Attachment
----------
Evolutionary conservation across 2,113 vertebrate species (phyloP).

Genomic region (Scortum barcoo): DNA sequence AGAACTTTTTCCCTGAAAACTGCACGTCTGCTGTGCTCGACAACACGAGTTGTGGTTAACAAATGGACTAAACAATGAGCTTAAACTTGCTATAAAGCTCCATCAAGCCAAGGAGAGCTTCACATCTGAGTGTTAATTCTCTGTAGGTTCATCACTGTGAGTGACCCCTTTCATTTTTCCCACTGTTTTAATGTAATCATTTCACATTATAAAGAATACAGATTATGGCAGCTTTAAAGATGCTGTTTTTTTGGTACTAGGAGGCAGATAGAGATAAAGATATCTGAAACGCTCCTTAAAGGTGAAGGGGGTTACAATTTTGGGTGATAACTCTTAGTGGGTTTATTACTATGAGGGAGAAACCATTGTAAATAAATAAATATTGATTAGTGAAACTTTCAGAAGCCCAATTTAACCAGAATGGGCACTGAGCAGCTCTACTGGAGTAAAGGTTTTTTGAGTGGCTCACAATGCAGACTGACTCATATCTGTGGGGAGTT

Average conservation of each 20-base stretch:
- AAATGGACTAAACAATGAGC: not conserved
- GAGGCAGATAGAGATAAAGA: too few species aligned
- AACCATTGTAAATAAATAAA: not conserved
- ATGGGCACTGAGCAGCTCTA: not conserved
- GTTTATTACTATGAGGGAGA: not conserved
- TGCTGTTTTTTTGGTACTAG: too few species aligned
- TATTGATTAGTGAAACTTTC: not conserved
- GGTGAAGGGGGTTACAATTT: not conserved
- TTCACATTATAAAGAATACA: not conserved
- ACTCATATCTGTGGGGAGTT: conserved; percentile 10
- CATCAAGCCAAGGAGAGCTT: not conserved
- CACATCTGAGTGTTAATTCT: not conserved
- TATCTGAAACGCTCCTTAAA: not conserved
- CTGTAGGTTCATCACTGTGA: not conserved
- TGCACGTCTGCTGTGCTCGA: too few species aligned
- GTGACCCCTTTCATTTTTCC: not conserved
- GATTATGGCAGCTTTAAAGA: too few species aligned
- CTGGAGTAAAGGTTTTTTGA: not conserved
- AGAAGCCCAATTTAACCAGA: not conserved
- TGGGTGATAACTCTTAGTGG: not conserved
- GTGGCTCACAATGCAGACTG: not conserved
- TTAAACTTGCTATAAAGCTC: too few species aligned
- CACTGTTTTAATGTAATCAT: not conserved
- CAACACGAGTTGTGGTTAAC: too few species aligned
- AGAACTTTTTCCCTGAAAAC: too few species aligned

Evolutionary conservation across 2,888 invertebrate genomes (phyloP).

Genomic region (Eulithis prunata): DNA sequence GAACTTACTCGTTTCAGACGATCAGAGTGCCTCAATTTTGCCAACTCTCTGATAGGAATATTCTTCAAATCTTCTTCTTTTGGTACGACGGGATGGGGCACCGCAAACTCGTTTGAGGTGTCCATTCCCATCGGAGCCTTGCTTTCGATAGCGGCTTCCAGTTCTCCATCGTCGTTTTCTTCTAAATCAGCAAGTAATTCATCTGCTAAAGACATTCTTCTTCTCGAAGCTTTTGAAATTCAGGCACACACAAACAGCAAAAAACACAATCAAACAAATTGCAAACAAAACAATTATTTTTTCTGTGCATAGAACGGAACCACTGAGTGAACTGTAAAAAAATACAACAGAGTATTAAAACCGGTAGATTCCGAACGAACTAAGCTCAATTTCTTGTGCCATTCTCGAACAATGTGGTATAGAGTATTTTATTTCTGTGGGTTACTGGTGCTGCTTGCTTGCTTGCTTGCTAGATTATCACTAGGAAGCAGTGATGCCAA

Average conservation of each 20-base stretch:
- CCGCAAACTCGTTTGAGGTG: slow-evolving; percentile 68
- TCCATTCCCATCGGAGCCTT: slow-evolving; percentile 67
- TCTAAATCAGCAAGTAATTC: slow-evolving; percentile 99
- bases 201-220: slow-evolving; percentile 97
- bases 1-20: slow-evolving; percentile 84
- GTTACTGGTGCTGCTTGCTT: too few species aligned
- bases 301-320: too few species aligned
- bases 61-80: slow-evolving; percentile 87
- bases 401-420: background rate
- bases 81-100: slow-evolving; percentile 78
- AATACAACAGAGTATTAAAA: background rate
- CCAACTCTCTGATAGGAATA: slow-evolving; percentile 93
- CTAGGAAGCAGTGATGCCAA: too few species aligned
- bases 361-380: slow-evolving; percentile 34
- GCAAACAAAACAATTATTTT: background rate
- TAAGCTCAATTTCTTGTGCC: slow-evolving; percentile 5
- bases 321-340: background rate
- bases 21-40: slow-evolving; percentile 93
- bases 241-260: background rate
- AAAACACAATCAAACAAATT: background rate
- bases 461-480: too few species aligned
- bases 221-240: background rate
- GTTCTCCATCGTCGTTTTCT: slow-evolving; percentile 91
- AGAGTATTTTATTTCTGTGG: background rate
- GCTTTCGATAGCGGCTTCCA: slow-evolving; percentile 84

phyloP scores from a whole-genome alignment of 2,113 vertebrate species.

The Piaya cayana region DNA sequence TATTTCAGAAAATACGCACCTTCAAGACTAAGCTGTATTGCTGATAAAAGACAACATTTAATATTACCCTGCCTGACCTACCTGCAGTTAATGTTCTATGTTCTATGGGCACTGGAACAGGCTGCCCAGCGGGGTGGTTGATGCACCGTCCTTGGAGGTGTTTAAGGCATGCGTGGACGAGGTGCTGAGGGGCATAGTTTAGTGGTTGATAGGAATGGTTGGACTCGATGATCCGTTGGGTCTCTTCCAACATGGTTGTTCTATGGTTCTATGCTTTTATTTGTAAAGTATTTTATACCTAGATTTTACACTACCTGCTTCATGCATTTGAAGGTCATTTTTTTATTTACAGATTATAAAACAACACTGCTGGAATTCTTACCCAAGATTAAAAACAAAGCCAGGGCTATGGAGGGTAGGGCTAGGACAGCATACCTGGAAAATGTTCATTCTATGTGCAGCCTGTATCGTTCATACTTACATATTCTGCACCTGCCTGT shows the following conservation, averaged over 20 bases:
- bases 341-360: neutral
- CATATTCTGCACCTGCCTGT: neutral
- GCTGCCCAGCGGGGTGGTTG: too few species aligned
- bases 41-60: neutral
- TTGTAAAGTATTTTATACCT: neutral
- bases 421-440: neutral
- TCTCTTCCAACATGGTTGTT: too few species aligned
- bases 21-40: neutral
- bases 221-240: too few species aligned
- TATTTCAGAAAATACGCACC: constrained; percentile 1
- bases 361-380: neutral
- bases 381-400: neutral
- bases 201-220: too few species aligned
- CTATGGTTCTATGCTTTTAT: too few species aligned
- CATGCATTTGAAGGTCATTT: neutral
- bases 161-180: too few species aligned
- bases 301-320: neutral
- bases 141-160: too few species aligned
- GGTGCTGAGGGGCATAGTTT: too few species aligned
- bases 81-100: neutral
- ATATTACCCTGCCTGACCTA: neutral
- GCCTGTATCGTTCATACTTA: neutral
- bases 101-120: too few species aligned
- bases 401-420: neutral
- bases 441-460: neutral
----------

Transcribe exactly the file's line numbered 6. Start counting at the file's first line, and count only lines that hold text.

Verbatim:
- AACCATTGTAAATAAATAAA: not conserved